The almanac

By United Press International  |  Jan. 31, 2008 at 3:30 AM
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Today is Thursday, Jan. 31, the 31st day of 2008 with 335 to follow.

The moon is waning. The morning stars are Venus, Jupiter and Saturn. The evening stars are Mars, Mercury, Uranus and Neptune.

Those born on this date are under the sign of Aquarius. They include Austrian composer Franz Schubert in 1797; western novelist Zane Grey in 1872; actress Tallulah Bankhead in 1902; radio and television personality Garry Moore in 1915; Jackie Robinson, the first black to play major league baseball, in 1919; actor/singer Mario Lanza in 1921; actress, Broadway star Carol Channing in 1921 (age 87); novelist Norman Mailer in 1923; civil rights leader Benjamin Hooks in 1925 (age 83); actresses Jean Simmons in 1929 (age 79), Suzanne Pleshette in 1937 and Jessica Walter in 1941 (age 67); Queen Beatrix of the Netherlands in 1938 (age 70); former baseball stars Ernie Banks in 1931 (age 77) and Nolan Ryan in 1947 (age 61); and actress Minnie Driver in 1970 (age 38).

On this date in history:

In 1929, the Soviet Union expelled communist revolutionary Leon Trotsky. He was assassinated in Mexico.

In 1945, U.S. Army Pvt. Eddie Slovik, 24, was executed by firing squad for desertion. His was the first U.S. execution for desertion since the Civil War.

In 1950, U.S. President Harry Truman announced he had ordered development of the hydrogen bomb.

In 1958, Explorer 1, the first successful U.S. satellite, was launched from Cape Canaveral, Fla.

In 1982, the Israeli Cabinet agreed to a multi-national peacekeeping force to act as a buffer between Israel and Egypt in the Sinai Peninsula.

In 1990, the first McDonald's restaurant opened in Moscow.

In 1995, after the U.S. Congress failed to act quickly, U.S. President Bill Clinton used his emergency authority to provide financially troubled Mexico with a $20 billion loan.

In 1996, a suicide bombing at Sri Lanka's main bank killed nearly 100 people and injured more than 1,000.

In 1999, a team of international scientists reported it traced the predominant strain of the AIDS virus to a subspecies of chimpanzee that lived in parts of Africa.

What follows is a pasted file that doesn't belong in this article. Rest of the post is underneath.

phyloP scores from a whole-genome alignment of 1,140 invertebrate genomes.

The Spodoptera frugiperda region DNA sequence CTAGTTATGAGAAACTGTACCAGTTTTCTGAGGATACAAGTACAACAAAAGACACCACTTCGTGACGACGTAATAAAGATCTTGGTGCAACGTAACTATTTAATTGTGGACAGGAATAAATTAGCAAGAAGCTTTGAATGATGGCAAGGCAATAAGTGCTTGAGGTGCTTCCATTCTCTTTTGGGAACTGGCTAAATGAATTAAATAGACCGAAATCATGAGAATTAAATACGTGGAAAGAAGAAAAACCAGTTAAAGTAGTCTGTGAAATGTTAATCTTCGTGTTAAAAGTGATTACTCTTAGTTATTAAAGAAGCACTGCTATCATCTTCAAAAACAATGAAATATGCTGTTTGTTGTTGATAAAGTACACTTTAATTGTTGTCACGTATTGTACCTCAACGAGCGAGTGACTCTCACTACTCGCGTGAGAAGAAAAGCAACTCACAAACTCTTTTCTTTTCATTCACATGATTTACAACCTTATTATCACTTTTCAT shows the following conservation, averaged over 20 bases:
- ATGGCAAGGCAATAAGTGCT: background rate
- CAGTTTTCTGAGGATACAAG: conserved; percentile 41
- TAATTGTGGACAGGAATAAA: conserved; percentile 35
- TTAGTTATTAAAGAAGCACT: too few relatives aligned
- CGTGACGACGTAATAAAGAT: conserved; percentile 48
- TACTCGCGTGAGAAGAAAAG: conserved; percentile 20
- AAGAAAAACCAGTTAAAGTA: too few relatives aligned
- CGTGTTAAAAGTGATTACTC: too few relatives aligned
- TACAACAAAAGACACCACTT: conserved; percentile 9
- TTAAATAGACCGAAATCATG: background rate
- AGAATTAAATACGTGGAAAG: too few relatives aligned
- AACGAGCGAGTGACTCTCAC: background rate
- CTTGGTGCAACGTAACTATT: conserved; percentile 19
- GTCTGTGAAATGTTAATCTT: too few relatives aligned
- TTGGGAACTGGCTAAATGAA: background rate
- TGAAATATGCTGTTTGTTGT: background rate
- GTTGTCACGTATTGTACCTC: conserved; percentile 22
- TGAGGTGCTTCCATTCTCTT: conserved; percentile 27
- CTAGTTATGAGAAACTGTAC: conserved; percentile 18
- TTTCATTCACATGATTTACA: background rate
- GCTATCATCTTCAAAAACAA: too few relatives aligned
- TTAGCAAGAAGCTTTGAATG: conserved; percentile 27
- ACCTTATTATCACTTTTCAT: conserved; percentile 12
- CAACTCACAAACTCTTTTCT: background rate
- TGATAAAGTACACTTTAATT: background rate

In 2000, Illinois Gov. George Ryan halted all executions in his state after several death row inmates were found to be innocent of the crimes for which they were about to be put to death.

Also in 2000, the European Union warned that its members would diplomatically isolate Austria if its anti-immigrant Freedom Party, led by avowed Nazi sympathizer Jorg Haider, entered a coalition government.

In 2001, a Scottish court meeting in the Netherlands convicted a Libyan man in the 1988 bombing of Pan Am Flight 103. The plane exploded over Lockerbie, Scotland, killing 270 people, including 11 on the ground.

In 2003, 18 people on a bus were killed when a bomb destroyed a bridge near Kandahar in southern Afghanistan.

In 2005, a U.S. judge in Washington ruled the process for determining "enemy combatants" at Guantanamo Bay, Cuba, was unconstitutional.

Also in 2005, health authorities said 12 people had died in Vietnam of bird flu during the past month.

In 2006, Samuel Alito was confirmed by the U.S. Senate as an associate justice on the United States Supreme Court by a 58-42 vote. He succeeded retiring Justice Sandra O'Connor.

In 2007, more than 1.5 million Iraqi civilians were reported to have been forced to abandon their homes by rising violence in the war-torn country.

Also in 2007, arrest warrants for 13 CIA agents were issued by a Munich court related to the alleged kidnapping of a German citizen for terror interrogation.

A thought for the day: it was Dag Hammarskjold who said, "Never measure the height of a mountain until you have reached the top. Then you will see how low it was."

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